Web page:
Downtown retailer eyes expansion, readies new product line
Exactly five years ago, in one of my first non-music-related pieces for BLANK, I wrote about a unique new business focusing on screen-printed t-shirts and accessories for men that was set to open along Union Avenue in downtown Knoxville. While I found the idea for the store to be as novel as it was intuitive, I must admit that, at the time, I was apprehensive about how successful such a specialized concept could be in that sleepy locale. But with business booming and Nothing Too Fancy celebrating its fifth year of existence in what is now a bustling district, I am overjoyed to report about just how wrong I was to be skeptical. For our 10th-anniversary issue, I thought it would be prudent to revisit the outlet in order to chronicle its rapid growth and to provide insight into new developments on the horizon.
And, as it turns out, I wasn’t alone in worrying about Nothing Too Fancy’s prospects. It took a hugely successful grand opening on a First Friday for co-owners Dustin and Lisa Cyr Burnett to feel validated in their decision to launch their enterprise. “All of our friends and a lot of people we didn’t know were here, and we had a line to the door of people waiting to check out,” an emotional Lisa says. “It was so many people that we had known from different parts of our lives who collectively showed up that night. Seriously, I still tear up thinking about it.”
“Neither of us had retail experience going into this,” Dustin adds. “We just kind of did it on a whim. We had a notion that Knoxville was missing something like this, and we thought we could fill a void.”
And fill a void it has: Nothing Too Fancy has grown considerably in the five years it has been open, increasing its inventory each year; opening its own print shop in North Knoxville two years ago; screen printing all of its designs in said facility; operating at maximum capacity with regard to fulfilling custom orders for other vendors; enlisting around 30 artists for its designs instead of the four with which it started; and augmenting its workforce from four to 12, many of whom split their time between the retail and print sides.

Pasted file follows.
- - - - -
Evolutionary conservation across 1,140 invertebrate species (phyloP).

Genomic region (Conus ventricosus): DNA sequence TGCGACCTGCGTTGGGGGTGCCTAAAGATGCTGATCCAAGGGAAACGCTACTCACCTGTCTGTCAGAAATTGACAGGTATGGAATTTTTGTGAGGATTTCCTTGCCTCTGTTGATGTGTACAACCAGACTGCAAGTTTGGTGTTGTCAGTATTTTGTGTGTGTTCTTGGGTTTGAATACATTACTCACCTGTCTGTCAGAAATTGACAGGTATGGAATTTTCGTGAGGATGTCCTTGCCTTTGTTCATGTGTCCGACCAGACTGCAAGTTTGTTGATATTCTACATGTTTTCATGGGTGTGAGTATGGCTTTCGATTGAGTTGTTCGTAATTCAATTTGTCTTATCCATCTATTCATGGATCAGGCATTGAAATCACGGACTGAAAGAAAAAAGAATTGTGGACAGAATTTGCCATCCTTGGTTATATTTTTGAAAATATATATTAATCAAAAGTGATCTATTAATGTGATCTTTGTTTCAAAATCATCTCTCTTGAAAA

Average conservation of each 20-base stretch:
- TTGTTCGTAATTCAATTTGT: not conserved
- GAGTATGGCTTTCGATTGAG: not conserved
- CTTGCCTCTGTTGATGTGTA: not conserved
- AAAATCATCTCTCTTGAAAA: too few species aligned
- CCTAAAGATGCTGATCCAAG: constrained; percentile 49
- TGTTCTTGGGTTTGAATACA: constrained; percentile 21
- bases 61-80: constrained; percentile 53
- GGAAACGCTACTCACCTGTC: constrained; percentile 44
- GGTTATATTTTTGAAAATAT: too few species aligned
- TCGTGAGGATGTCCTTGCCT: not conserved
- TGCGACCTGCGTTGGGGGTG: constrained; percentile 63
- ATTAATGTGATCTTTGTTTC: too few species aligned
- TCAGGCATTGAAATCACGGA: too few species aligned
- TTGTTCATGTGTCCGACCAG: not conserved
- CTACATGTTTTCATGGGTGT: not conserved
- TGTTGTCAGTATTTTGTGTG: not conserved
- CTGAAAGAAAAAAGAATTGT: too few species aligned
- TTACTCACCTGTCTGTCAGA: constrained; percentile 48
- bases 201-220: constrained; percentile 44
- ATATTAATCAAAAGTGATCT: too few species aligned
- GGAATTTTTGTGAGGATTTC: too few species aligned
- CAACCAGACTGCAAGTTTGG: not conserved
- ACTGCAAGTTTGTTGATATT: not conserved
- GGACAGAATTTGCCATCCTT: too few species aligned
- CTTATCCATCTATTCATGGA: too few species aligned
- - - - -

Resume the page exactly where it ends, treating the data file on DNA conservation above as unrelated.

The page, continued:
Another positive change for the couple relates to their work weeks. With both coming from entertainment/nightlife backgrounds, it wasn’t a stretch for them to maintain the shop seven days/nights a week starting out, in addition to monitoring every aspect of the business. As Nothing Too Fancy has flourished, however, they have been able to lessen their loads at certain times. “We didn’t know about that coming from our previous world,” Dustin marvels. “Nights and weekends for us were nonexistent.”
With no exterior signage to indicate its interior contents, the Nothing Too Fancy Print Shop, located on North Broadway in the former Davis Carpets building next to K Brew, is rather nondescript. Or at least it was until the middle of April, when an enormous mural commissioned by the Burnetts and subsidized with a grant from Visit Knoxville was completed on the building’s south-facing wall. The beautiful, postcard-style piece was painted by a team that included New York artist Dominic Corry, and it features vignettes depicting iconic East Tennessee landmarks.
Construction on the front room of the print shop is ongoing, as well. When it is completed, the Burnetts plan on using it for a variety of purposes, among them holding meetings, being a showroom for merchandise and affording patrons a first-hand view of the printing process. Ample windows face the street, and the couple is looking forward to furnishing the space with more of the same retro/industrial items that dot the walls of the retail shop. Incidentally, Dustin and Lisa are proud of the store’s décor, as they believe that it provides a glimpse into their personalities. Moreover, they are quick to note that a large portion of those quirky finds was procured from just down the street at Architectural Antics, a fact that should surprise no one given their penchant for supporting local businesses.